Pundits are saying that the endorsement Marco Rubio got from Gov. Nikki Haley of South Carolina may be the death knell for the Bush campaign. Jeb Bush had avidly sought the nod from Haley. On Feb. 16, he said in an interview on NBC “She is the probably the most meaningful endorsement if there is, if she is going to give an endorsement it would be the most powerful meaningful one in the state.”
When news emerged on the following day that Haley had gone with Rubio, Bush snapped “It’s all decided, apparently. The pundits have already figured it out. We don’t have to go vote. I should stop campaigning maybe, huh? It’s all done.” After taking a step back, Bush said “That's not how democracy works.” During a Feb. 17 exchange with voters in South Carolina, who had heard a speech that was more energetic than has been usual, Bush received unsolicited advice from three members of the audience that he should act “tougher.” Bush has suffered throughout much of the campaign after Donald Trump said that he had “low energy.”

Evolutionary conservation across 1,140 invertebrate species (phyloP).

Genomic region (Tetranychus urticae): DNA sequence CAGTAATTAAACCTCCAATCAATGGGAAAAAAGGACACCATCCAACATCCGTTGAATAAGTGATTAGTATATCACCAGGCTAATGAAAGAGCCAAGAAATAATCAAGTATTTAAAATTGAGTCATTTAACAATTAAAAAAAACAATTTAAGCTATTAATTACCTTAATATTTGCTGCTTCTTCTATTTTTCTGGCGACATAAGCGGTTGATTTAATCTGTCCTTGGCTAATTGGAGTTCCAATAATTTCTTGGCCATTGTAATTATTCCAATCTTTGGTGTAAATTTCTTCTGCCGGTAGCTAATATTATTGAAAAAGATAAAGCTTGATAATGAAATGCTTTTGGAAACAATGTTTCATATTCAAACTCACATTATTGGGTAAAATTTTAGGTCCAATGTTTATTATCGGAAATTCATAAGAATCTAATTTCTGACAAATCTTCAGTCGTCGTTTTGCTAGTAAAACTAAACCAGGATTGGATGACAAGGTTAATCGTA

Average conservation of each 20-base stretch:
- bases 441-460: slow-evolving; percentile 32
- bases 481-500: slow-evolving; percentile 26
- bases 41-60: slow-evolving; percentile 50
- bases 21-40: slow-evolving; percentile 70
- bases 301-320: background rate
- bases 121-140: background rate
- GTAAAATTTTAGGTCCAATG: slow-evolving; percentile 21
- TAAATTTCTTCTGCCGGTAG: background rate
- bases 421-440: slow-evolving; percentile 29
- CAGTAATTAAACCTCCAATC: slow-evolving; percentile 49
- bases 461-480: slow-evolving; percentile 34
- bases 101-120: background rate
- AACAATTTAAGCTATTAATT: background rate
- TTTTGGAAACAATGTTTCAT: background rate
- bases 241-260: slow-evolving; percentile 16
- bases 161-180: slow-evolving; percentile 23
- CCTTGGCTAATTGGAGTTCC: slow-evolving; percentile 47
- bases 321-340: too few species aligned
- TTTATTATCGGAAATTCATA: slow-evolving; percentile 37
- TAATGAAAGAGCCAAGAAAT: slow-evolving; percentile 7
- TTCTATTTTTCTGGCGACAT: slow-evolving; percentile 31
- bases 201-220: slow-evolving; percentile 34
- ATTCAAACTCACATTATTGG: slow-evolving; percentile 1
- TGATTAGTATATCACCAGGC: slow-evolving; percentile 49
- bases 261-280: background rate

After months of speculation, Jeb Bush decided to bring in elder brother George W. Bush, the former president, who remains popular in South Carolina. Some observers found that Jeb suffered in comparison to George, whose political acumen was on display at a rally this week in North Charleston. Having once had more than $119 million in his war chest in 2015, Bush now reportedly has only $15 million left.
According to political pundit Erick Erickson, sources in the Bush campaign are saying that if he does not show a strong third-place showing in the Feb. 20 South Carolina poll, he will probably retire from the field. Recent polls in South Carolina, however, show Bush is still trailing Rubio. His results in Iowa and New Hampshire were also disappointing, and he has been stung by remarks made by Trump that despite spending millions on advertising, Bush has still not advanced.
According to Erickson, the “Bush team is out of money. Pay for campaign staff will end on Saturday. The campaign is all but over.” But Erickson sees a silver lining for Bush, opining that he could be “king maker” if he drops out now and thus “significantly” shakes things up.
By getting out now, and endorsing a candidate of his choice, Bush could have a greater effect on the destiny of the GOP during this election cycle, says Erickson, than if he were to remain on the ballot this weekend. “This would be like Rich Perry in 2012, who got out,” wrote Erickson, “cast his support to Gingrich at the last minute, and saw Gingrich storm into first place in South Carolina.
Wall Street source tells me top Jebber calling donors: He will drop out unless he finishes "strong third" in South Carolina.— Phil Kerpen (@kerpen) February 18, 2016